Thanks for the pointless memory

10th November 2000 at 00:00
STUDENTS should be taught to forget more, according to the master of London University's Birkbeck College.

Professor Tim O'Shea said the increasing ability of students to be able to access their work and information on computer networks meant they no longer needed to remember so many facts. He said that helping students to memorise more selectively would "get rid of the clutter" in their heads.

It also meant they could think in more abstract ways, focus on reasoning and "make big leaps".

Professor O'Shea told a seminar at the Learning 2010 conference, organised by the Further Education Development Agency in London, that this was just one example of technology making new things possible.

Others included using software to visualise highly abstract processes and procedures, and using computers to track studnts' work to distinguish "accidental" errors from those that indicate a failure to understand key concepts.

The academic, who holds a University of London chair in information and communication technologies, also expressed fears at the growing "McDonald's attitude" to learning exemplified by initiatives such as Learndirect.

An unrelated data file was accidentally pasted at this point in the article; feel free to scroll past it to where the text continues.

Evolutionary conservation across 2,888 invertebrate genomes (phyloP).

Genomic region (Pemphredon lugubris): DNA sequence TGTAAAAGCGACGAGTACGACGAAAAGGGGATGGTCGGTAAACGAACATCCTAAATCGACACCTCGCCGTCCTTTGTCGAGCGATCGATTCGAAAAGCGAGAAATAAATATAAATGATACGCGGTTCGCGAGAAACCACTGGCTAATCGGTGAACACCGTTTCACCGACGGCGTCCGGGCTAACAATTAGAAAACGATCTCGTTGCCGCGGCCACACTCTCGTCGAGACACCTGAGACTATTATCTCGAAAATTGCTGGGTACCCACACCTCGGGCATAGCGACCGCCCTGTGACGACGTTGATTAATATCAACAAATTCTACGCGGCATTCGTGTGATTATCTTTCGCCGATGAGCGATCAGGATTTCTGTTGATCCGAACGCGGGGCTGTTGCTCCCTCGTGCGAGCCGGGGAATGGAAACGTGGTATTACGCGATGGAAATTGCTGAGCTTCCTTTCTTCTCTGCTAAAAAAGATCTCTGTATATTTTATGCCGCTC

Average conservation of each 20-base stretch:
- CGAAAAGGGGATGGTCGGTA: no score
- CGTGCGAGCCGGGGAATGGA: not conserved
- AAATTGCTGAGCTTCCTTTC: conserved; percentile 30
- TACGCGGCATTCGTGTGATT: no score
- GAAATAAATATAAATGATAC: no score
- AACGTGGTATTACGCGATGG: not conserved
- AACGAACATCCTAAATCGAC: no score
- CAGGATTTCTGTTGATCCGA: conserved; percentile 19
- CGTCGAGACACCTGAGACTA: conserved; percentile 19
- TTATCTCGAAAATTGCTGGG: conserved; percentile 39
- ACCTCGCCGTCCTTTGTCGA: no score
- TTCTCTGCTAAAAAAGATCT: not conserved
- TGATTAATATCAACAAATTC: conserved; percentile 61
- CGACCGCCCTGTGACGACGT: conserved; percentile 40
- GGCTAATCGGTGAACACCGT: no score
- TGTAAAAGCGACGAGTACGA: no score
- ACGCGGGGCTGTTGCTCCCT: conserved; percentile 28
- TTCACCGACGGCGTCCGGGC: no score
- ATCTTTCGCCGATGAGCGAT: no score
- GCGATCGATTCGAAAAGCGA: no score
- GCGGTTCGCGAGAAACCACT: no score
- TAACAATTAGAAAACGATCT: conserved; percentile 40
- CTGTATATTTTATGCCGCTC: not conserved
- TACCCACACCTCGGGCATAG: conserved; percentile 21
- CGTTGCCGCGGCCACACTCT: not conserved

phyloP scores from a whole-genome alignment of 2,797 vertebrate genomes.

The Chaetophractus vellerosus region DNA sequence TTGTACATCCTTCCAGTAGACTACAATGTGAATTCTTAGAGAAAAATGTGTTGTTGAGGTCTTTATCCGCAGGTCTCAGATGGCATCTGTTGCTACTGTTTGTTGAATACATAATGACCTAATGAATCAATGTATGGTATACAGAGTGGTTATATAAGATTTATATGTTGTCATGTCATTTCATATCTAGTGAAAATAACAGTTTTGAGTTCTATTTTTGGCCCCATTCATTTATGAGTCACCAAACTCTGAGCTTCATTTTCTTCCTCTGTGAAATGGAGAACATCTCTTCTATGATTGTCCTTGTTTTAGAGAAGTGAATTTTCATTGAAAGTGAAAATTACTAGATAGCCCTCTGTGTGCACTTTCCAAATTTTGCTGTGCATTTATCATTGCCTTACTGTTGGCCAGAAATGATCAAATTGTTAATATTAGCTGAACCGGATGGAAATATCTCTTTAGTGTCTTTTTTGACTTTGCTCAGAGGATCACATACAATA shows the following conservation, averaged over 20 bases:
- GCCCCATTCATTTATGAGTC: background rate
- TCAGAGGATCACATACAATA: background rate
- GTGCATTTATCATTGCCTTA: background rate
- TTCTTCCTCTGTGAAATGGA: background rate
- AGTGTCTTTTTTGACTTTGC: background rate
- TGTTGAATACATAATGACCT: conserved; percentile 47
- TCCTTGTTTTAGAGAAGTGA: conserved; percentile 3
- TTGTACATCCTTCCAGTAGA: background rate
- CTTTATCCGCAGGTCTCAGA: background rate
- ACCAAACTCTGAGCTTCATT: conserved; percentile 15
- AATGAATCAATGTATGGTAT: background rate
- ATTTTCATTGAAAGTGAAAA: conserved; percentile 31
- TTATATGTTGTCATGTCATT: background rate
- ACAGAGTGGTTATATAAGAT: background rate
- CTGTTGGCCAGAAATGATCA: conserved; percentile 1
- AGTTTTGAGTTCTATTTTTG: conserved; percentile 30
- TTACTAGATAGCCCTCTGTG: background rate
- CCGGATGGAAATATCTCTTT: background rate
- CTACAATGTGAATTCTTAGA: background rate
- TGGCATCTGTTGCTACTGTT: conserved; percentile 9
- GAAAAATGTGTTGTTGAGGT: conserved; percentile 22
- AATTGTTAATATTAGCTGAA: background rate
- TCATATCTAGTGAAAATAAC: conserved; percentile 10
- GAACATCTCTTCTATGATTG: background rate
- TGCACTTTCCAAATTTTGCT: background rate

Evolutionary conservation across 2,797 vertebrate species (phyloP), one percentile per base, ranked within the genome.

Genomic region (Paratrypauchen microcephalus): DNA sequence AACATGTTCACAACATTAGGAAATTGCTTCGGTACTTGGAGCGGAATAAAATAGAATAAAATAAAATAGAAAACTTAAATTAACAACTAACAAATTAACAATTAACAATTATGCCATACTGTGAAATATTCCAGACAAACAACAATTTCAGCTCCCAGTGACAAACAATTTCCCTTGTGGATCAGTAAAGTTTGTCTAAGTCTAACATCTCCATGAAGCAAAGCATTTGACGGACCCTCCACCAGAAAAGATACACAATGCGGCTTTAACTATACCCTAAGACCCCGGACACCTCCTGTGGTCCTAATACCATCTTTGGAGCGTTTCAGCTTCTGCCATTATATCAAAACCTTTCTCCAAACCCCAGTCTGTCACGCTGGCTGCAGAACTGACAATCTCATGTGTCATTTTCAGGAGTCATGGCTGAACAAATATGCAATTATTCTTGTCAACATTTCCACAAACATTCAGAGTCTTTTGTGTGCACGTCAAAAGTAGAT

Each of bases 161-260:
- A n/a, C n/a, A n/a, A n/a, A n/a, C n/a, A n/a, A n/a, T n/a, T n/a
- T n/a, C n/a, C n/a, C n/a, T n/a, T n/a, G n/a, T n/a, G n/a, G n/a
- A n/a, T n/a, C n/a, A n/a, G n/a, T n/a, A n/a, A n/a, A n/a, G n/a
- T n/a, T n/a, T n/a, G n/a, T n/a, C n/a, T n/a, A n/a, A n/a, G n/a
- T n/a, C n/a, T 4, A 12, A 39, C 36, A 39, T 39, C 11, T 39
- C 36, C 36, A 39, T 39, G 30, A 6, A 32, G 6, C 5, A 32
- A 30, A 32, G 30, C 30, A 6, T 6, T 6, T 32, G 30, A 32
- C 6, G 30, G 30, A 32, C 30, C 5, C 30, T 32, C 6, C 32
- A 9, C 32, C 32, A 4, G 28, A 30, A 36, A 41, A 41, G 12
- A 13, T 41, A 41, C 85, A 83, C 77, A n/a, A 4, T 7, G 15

The rhetoric from the University for Industry about its online learning venture made him "nervous", Professor O'Shea said.

"Buying bits of content that have been put together for different purposes is not a particularly rational thing to do," he said.

Increasingly simplistic forms of assessment was another topic Professor O'Shea examined. He said educationists needed to reject ticking boxes and devise ways in which students could show they understood concepts or processes.

Subscribe to get access to the content on this page.

If you are already a Tes/ Tes Scotland subscriber please log in with your username or email address to get full access to our back issues, CPD library and membership plus page.

Not a subscriber? Find out more about our subscription offers.
Subscribe now
Existing subscriber?
Enter subscription number


The guide by your side – ensuring you are always up to date with the latest in education.

Get Tes magazine online and delivered to your door. Stay up to date with the latest research, teacher innovation and insight, plus classroom tips and techniques with a Tes magazine subscription.
With a Tes magazine subscription you get exclusive access to our CPD library. Including our New Teachers’ special for NQTS, Ed Tech, How to Get a Job, Trip Planner, Ed Biz Special and all Tes back issues.

Subscribe now